All my books, or rather 98%+, are European, I can't see any reference to Dupont manufactured films or paper other than the Adox brand of films in Germany, which by 1954 were made under license from Dupont by Schleussuer. Certainly no mention of film or paper in the US after WWII

As I said earlier Dupont were specialists in Cellulose & Polymers, did they make film base ? Did they make the base materials for 3M.

3M were not involved in the graphics/photography market until they made acquisitions in the 40's. They made their millions inventing Sellotape & masking tape as well as "wet & dry" sand paper.

There is something going on in Rochester and major changes after WWII.

Ian

Kirk Keyes
04-29-2008, 04:57 PM
Why are all the tech companies in San Jose? You get confluences of technologies in certain geographic areas for multiple reasons, like there's a trained workforce - or even the weather!

Remember that Cincinnatti was once the meat packing capitol of the world for a number of reasons, like transporation, supply, and actually, weather.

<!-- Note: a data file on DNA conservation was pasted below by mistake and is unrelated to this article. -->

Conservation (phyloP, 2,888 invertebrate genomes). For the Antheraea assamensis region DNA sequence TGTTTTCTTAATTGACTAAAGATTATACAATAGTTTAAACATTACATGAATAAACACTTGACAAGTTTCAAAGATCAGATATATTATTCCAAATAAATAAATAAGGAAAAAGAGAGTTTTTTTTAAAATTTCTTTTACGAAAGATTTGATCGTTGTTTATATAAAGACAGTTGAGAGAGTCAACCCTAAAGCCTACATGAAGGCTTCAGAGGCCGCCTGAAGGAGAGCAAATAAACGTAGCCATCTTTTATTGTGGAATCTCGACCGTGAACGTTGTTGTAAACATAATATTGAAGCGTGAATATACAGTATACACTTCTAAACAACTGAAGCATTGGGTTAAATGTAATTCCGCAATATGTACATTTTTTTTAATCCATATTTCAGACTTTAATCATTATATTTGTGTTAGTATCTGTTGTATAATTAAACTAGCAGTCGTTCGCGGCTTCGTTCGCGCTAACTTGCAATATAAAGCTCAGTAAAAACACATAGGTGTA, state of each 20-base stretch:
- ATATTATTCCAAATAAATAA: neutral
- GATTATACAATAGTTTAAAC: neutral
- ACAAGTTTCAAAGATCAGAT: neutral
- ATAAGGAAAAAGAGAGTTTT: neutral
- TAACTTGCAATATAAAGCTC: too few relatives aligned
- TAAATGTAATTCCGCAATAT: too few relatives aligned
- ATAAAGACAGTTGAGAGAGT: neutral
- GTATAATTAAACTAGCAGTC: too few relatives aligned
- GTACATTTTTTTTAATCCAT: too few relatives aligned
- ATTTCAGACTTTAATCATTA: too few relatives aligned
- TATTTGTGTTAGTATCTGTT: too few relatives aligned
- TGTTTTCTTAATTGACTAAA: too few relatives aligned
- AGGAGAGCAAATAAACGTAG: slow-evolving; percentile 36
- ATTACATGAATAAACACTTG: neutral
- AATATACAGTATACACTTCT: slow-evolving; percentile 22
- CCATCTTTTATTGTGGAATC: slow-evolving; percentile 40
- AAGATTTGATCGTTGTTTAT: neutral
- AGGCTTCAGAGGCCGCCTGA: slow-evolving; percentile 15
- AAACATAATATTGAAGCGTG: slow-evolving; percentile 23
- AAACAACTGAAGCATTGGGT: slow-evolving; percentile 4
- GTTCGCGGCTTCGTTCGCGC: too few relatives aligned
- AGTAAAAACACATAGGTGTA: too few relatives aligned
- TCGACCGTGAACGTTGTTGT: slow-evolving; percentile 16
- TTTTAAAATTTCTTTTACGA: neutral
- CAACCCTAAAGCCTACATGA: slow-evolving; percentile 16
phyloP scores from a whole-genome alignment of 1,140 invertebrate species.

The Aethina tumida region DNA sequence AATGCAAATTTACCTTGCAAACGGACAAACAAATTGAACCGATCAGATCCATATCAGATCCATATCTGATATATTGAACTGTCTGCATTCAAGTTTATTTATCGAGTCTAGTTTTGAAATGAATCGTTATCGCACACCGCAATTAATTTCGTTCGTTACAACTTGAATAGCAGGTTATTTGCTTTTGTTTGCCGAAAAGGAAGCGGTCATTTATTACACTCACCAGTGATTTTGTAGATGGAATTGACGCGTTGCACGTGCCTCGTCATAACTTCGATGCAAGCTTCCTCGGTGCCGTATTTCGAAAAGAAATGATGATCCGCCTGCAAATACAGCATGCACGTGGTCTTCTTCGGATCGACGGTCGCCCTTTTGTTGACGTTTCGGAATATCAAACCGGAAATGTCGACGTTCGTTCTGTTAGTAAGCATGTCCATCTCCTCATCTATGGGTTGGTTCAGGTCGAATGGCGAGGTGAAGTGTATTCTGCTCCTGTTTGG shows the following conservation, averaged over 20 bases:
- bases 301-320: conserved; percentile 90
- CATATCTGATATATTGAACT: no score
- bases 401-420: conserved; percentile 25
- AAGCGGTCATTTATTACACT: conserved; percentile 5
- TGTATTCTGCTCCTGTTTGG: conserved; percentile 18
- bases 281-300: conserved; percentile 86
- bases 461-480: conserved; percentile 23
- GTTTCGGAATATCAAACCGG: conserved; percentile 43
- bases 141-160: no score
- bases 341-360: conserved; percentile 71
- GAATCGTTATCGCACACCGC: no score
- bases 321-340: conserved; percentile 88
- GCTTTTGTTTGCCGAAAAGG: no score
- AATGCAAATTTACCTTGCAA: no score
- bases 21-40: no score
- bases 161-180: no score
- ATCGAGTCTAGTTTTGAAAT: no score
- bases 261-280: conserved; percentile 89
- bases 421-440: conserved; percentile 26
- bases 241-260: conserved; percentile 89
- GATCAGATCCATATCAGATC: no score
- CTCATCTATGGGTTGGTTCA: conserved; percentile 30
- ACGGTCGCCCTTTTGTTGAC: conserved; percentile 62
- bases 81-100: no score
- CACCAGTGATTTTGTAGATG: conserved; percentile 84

Ian Grant
04-29-2008, 05:01 PM
And Detroit once made cars :D

Ian

Photo Engineer
04-29-2008, 05:40 PM
Well, there were the engravers that made equipment for embossing photo and film products, there were chemical industries here, there was the pool of technicians who might not want to move home and family if they changed company and there was also Haloid/Xerox and Bausch and Lomb here. There were a lot of printing companies here that produced packaging for both Kodak and Xerox. Rochester is also the headquarters of Gannett Publishing who use a lot of Graphic Arts materials.

Dupont did make Varigam and Varilour papers up until they left the photo field. Haloid made RC papers here and VC papers as well. We used a lot of the Haloid and Dupont products in the military.

Dupont made a complete line of oscillographic recording processors and papers that were gradually replaced by Kodak products at the cape when Kodak begain producing the Ektaline products.

PE

Ian Grant
04-29-2008, 06:17 PM
Ron, did 3M's rise (in the photo field) coincide with the loss of the Dupont brand names. Can you put a rough date on Dupont leaving the photo field. 3M's website indicates they became involved with photography in the early 60's.

Some thing else is coming back to me about Ilford & Dupont, I need to find something I read a year or two ago.

Ian